• UP Village To Penalize Women Using Cellphones In Public

    Cellphones have brought the world closer. But unfortunately, in Madora village of Uttar Pradesh, cellphones are considered to be devices that lead to erosion of moral and ethical values in women. And so, this village is trying to discourage the use of cellphones among its women by slapping a fine of Rs 21,000 on them if they are seen committing the crime of talking on the cellphone in public.

    “Every week, there is a story about young boys running away with girls. In some cases, the elopement leads to violence. So an informal meeting of villagers decided that girls should use mobile phones only within the boundaries of their homes,” Mohammad Ghaffar

     According to panchayat member Ghaffar Khan, a majority of the women there are uneducated and therefore, there is no need for them to own a cellphone in public. The Panchayat members blame cellphones to be the main reason behind affairs and elopements that can tarnish the village’s image. The new rule, according to them, will thwart women from interacting with men.

    “Every week, there is a story about young boys running away with girls. In some cases, the elopement leads to violence. So an informal meeting of villagers decided that girls should use mobile phones only within the boundaries of their homes,” Mohammad Ghaffar, former head of the village, told The Hindu.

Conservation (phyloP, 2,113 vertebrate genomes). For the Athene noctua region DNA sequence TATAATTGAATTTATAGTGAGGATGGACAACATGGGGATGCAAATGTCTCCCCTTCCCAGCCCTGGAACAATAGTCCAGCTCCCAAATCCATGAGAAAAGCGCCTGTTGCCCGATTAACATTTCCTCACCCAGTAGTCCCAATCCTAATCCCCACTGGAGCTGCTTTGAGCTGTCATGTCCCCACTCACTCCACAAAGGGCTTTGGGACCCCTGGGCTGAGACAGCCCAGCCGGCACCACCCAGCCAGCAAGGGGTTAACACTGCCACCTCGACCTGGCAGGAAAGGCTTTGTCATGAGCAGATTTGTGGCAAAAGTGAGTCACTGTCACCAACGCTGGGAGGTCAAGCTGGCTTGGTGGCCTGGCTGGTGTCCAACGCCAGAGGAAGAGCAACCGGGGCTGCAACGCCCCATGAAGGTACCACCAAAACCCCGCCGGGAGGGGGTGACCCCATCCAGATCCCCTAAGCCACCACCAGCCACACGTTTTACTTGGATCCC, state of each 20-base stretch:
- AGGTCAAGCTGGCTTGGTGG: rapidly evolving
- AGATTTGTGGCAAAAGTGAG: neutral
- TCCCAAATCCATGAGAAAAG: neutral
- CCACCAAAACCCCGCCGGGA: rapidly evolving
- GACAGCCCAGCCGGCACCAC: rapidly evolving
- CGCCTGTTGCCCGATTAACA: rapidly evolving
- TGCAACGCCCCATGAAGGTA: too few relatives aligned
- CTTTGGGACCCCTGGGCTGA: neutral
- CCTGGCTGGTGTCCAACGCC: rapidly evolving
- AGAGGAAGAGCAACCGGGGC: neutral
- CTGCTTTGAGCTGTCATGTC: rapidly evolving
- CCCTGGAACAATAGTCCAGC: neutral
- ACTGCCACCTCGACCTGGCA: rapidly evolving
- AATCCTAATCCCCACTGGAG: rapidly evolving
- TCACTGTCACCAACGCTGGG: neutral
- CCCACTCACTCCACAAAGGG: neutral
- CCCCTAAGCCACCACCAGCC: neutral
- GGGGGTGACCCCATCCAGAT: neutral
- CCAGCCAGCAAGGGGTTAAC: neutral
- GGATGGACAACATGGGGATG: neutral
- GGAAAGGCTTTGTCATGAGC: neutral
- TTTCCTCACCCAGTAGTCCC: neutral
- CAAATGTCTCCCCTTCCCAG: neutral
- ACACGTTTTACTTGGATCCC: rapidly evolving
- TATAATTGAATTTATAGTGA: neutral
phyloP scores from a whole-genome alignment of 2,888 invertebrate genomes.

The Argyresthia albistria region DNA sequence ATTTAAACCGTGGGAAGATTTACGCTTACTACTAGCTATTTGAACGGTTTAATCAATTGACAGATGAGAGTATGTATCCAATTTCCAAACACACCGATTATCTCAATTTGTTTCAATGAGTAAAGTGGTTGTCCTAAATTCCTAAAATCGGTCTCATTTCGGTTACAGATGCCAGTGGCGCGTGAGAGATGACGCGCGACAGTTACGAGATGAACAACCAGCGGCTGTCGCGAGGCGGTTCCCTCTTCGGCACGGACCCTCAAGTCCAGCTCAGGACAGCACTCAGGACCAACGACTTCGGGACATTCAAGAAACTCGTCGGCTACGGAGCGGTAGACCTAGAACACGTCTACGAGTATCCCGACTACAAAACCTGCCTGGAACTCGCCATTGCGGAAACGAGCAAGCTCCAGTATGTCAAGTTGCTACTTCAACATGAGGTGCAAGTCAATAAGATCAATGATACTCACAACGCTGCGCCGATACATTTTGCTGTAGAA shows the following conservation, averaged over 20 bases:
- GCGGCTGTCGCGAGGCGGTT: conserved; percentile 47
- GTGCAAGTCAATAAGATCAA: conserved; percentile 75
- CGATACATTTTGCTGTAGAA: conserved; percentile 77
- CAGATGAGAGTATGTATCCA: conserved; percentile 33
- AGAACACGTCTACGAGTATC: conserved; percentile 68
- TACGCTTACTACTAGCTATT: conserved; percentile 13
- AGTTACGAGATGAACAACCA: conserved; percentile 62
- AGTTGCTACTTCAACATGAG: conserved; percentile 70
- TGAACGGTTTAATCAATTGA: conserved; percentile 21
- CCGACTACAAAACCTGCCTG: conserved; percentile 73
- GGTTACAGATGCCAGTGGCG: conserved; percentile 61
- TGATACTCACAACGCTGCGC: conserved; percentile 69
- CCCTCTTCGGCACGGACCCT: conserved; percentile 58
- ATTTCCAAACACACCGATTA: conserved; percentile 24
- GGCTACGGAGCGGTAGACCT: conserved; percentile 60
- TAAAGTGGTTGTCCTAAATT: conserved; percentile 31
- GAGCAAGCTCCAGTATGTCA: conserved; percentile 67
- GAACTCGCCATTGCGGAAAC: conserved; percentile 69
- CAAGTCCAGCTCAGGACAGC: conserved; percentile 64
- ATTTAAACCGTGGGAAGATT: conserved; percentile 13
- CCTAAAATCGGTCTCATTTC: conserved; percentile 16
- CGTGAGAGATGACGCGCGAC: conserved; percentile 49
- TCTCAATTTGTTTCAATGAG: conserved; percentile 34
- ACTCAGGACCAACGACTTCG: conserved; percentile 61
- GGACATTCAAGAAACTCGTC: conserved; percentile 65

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    The police authorities, however, offered a ray of hope by assuring that they will intervene if they find anything is going against the freedom of women.

    Such regressive measures to curtail women’s freedom have been taken in the past as well. In November 2016, a village in Aligarh reportedly banned girls from using cellphones and wearing jeans and shirts as it was against the Indian traditions.

    Such decisions by our so-called policymakers compel one to question the nature of our democracy and whether it is practised in its real form. With decisions of this kind, women benefitting from the digital revolution seems to be a distant dream.

    Read Also: How Cellphones Can Financially Empower Women

    Charvi Is An Intern With SheThePeople.TV